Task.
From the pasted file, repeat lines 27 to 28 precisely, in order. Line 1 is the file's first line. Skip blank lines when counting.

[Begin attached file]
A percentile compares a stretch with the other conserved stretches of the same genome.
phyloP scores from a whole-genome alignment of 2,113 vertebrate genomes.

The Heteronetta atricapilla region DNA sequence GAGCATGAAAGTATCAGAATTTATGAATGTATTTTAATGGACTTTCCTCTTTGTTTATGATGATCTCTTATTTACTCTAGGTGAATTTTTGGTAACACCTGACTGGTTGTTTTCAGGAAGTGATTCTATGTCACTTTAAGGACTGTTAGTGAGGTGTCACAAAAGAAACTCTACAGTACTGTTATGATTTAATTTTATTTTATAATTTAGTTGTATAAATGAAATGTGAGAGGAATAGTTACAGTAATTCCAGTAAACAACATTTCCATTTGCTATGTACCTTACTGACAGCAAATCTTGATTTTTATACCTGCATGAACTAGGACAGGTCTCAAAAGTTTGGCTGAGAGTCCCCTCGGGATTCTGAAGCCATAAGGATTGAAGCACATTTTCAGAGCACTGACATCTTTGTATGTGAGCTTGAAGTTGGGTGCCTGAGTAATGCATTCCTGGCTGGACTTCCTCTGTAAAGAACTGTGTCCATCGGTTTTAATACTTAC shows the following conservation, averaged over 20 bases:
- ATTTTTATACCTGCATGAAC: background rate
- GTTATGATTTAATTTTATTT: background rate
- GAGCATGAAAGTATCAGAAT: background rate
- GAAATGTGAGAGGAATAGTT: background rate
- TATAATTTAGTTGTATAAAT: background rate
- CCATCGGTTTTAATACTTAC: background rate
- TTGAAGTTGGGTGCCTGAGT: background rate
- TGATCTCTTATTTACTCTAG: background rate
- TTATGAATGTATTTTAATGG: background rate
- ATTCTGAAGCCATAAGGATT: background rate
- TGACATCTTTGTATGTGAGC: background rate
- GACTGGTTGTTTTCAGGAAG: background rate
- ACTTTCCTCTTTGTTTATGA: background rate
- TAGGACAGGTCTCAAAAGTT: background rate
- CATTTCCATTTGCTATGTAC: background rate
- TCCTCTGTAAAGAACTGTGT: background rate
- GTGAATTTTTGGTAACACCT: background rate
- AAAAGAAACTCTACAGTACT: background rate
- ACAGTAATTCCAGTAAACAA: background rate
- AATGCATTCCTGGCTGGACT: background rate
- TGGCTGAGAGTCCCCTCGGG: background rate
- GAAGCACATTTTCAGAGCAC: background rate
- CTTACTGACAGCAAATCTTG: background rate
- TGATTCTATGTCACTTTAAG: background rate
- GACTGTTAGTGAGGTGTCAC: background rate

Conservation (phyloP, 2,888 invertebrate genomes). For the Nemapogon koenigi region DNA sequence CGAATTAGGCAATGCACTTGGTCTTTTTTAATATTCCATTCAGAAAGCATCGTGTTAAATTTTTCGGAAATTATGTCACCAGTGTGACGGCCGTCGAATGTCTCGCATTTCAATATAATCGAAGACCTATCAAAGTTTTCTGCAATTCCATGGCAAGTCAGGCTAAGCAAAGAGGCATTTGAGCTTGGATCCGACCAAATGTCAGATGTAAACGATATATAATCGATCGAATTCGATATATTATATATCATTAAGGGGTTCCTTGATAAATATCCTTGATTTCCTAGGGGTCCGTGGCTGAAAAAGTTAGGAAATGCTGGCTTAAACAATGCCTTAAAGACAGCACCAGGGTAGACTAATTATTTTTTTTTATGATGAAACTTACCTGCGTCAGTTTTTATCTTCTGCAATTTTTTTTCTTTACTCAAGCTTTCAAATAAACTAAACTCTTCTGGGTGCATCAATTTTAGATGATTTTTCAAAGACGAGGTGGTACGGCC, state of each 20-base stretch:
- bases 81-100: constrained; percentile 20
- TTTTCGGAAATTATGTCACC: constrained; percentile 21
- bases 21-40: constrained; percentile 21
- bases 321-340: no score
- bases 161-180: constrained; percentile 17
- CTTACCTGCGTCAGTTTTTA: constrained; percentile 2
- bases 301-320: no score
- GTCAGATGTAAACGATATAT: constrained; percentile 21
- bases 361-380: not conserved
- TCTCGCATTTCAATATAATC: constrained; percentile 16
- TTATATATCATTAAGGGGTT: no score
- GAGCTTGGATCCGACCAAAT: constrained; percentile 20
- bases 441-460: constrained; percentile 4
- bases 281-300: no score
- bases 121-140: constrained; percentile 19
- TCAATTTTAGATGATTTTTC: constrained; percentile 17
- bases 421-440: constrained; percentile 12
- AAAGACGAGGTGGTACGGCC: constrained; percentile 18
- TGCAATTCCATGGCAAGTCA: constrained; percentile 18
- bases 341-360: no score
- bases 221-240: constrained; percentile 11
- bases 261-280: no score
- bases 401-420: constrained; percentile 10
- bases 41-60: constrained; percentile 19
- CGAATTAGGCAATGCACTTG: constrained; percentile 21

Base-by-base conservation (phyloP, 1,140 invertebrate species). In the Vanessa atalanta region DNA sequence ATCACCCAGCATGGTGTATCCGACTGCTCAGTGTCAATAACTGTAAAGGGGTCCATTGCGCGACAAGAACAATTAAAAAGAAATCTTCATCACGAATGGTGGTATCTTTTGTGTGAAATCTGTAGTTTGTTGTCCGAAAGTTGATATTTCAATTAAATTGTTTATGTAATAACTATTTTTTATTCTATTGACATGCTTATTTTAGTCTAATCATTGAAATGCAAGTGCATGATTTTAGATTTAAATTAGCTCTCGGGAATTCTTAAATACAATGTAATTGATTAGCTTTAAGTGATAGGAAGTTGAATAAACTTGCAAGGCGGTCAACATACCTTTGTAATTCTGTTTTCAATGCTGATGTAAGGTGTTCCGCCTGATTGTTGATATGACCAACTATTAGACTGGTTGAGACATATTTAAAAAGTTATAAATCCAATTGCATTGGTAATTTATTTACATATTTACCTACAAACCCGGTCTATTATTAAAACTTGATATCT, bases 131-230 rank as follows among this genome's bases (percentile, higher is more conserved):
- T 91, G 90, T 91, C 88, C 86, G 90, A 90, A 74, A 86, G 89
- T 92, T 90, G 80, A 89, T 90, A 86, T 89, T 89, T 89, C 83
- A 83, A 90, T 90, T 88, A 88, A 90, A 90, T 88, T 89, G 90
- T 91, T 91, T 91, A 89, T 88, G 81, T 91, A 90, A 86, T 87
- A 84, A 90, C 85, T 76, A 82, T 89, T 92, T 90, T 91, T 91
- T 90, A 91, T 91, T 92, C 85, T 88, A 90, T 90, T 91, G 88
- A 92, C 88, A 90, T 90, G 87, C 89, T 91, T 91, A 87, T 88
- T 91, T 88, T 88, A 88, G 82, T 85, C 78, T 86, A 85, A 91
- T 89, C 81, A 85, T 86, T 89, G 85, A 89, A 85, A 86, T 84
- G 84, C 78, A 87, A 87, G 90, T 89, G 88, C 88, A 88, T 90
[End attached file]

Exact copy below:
- TGATTCTATGTCACTTTAAG: background rate
- GACTGTTAGTGAGGTGTCAC: background rate